Sheep have a natural insulation to extreme weather with their fleece. In cold, wet and windy conditions, sheep shiver, huddle together in the mob and seek shelter behind windbreaks to produce and conserve heat. However, these mechanisms have limits. If weather stress is excessive or prolonged, the sheep's capacity to maintain a stable body temperature may be exceeded and cold stress will result. Hypothermia most commonly occurs in freshly shorn, light condition sheep during wet and windy conditions at any time of the year
Hypothermia literally means 'temperature below normal', occurs when too much body heat is lost or too little body heat is produced, and the result is a drop in body temperature. If weather stress is excessive or prolonged, a sheep's capacity to maintain a stable body temperature may be exceeded, and heat or cold stress will result.
High rainfall and high winds combined with temperatures below normal will cause mortalities in young animals, especially newly shorn sheep without shelter. The impact of the cold weather will depend on its duration, rainfall, wind speed and temperature—the 'wind chill' factor can double heat loss.
Sheep suffering from hypothermia often die as a result of their own behaviour and their attempts to cope. Sheep move in the direction of the wind until they are stopped by a barrier such as a fence, gully or creek. At this point they may pile on top of each other leading to suffocation or drowning. Sheep may be reluctant or unable to move when wet and cold.
Initially sheep will try to maintain their body temperature by:
If dealing with a small flock, consider applying garbage bags as coats for the sheep. Trials have shown that properly fitted plastic bags can decrease the loss of body heat even in severely hypothermic sheep.
Be prepared to relocate animals to a shed or land on higher ground, or move stock to paddocks with adequate windbreaks with tree or bush shelter in the event of very heavy rainfall or likely flooding.
Prioritise your animals, giving shelter to the most vulnerable such as the ewes and lambs and those newly shorn.
The Bureau of Meteorology have issued a flood watch for low lying / flood susceptible areas on Tasmania's east coast, advising graziers that they should prepare to move stock in expectation of heavy rainfall. Visit the BOM website for more information: http://www.bom.gov.au/jsp/watl/rainfall/pme.jsp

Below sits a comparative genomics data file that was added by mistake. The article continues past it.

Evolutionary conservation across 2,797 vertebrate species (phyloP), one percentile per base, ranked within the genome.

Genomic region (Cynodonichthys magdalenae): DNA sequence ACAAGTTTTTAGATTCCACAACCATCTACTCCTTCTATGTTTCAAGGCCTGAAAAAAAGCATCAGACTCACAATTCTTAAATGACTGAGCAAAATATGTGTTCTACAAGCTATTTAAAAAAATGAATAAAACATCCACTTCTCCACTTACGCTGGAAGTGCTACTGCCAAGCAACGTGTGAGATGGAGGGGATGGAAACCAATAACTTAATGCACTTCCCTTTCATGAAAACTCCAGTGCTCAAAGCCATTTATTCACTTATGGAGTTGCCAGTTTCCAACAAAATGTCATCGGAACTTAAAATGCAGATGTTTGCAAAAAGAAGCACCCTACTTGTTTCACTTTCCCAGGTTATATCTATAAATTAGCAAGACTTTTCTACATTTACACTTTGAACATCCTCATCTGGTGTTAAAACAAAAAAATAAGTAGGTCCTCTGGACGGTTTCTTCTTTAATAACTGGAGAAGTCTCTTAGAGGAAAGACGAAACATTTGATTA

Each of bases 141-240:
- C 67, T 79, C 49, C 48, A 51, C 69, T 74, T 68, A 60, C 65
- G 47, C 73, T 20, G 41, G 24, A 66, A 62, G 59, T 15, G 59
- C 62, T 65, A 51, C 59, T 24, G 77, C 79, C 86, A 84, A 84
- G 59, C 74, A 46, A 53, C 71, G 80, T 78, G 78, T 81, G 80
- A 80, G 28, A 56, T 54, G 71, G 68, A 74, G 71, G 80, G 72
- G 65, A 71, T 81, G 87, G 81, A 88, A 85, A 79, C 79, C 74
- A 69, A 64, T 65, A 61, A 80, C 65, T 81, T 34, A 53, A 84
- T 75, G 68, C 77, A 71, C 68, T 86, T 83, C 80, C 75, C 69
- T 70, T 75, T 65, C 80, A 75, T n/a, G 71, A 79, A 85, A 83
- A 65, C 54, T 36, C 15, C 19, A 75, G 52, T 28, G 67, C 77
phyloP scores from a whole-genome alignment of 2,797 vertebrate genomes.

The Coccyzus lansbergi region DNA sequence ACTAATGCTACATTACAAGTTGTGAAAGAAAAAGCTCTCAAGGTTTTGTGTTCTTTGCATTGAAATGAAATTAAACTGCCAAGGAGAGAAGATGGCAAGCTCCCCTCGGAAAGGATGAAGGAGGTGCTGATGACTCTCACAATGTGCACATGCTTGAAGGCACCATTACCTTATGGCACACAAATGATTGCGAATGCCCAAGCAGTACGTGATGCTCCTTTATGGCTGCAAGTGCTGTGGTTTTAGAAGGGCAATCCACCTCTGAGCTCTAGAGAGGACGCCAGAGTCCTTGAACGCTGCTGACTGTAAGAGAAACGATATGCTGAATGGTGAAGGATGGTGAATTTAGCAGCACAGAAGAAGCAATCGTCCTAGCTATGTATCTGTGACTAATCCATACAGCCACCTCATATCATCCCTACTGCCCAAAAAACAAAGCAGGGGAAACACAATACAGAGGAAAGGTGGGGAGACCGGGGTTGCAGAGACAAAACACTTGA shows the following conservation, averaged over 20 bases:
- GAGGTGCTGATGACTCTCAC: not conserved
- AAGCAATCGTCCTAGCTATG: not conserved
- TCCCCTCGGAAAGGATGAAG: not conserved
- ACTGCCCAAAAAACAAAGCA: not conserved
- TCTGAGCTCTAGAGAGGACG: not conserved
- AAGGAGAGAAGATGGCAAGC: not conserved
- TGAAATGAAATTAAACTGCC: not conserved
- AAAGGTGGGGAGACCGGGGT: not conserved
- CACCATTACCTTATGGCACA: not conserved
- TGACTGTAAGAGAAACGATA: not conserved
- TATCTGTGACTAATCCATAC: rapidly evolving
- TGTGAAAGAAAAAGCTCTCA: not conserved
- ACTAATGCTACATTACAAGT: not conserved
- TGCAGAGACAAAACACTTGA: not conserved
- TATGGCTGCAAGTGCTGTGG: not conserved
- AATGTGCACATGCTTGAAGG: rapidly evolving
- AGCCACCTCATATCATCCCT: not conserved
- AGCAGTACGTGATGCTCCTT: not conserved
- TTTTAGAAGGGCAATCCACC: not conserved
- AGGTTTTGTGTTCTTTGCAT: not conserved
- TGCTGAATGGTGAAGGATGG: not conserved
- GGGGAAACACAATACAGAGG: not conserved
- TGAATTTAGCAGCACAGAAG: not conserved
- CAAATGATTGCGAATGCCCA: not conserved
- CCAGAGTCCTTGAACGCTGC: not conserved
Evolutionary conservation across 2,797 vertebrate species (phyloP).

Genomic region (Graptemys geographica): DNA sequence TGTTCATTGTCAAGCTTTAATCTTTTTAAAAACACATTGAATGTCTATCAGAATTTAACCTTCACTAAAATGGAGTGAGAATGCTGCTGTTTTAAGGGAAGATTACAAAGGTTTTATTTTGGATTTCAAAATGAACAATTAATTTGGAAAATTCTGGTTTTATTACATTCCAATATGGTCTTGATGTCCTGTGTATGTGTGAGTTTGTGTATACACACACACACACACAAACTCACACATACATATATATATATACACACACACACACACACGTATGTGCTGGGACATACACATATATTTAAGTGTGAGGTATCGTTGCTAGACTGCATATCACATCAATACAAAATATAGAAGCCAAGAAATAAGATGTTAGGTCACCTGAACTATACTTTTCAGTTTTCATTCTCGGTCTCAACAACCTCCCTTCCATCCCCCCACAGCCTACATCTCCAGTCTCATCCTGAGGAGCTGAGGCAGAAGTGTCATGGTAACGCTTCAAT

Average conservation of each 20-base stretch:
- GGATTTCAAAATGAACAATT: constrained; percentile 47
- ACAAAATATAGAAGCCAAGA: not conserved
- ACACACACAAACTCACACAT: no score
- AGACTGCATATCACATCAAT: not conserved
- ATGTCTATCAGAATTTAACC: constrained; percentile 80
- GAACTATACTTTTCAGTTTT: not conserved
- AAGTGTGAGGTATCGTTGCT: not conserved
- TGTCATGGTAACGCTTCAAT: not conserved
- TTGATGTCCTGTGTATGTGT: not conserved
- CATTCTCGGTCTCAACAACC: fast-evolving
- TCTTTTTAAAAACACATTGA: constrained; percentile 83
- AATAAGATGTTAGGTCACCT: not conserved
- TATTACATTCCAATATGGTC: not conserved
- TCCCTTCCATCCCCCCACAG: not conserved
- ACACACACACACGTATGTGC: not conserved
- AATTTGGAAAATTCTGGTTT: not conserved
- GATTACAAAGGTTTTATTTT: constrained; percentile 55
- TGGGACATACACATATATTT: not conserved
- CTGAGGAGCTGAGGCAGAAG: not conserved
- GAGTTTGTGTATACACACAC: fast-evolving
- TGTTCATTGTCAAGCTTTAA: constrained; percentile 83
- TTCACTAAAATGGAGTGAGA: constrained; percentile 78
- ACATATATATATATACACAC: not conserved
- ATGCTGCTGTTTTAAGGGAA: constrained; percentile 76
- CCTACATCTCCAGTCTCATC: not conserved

More information on caring for your sheep during cold weather can be found on the DPIPWE/Biosecurity Tasmania website: http://dpipwe.tas.gov.au/biosecurity-tasmania/animal-biosecurity/animal-welfare/hobby-farmers-and-smallholders/caring-for-sheep-in-cold-weather
(9/5/2018)Categories: Cropping; Horticulture; Invasive Species; Livestock; Natural environment; Pasture; Policy and Legislation; Wildlife;
A major effort is being undertaken to eradicate fruit fly from Tasmania.
(4/5/2018)Categories: Cropping; Horticulture; Invasive Species; Natural environment; Plant pests; Policy and Legislation;
Citrus canker (Xanthomonas citri susbp citri) has recently been detected in the Northern Territory. Citrus canker is a serious disease of citrus and can have severe impacts on fruit quality and yield. Citrus canker is not harmful to people or animals.
Biosecurity Tasmania has declared citrus canker to be a List A disease under the Plant Quarantine Act 1997 and has re-instated the Import Requirement on the import of Citrus plants and plant products (including leaf material and fruit) as well as agricultural equipment and machinery that may have been in contact with the disease.
Find the re-instated Import Requirement 31 on the Biosecurity Tasmania website at: www.dpipwe.tas.gov.au/biosecurity-tasmania/plant-biosecurity/plant-import-restrictions
Citrus canker has been detected in Australia previously and been successfully eradicated.
For more information on citrus canker, signs and symptoms, visit the NSW Department of Primary Industries website at: www.dpi.nsw.gov.au/biosecurity/plant/insect-pests-and-plant-diseases/citrus-canker
Furher information can also be obtained at the Outbreak website: www.outbreak.gov.au/current-responses-to-outbreaks/citrus-canker
If you think you have seen symptoms that look like citrus canker, call the Plant Pest Hotline on 1800 084 881
(3/5/2018)Categories: Cropping; Gene technology; Horticulture; Natural environment; Pasture; Plant diseases; Policy and Legislation; Seeds;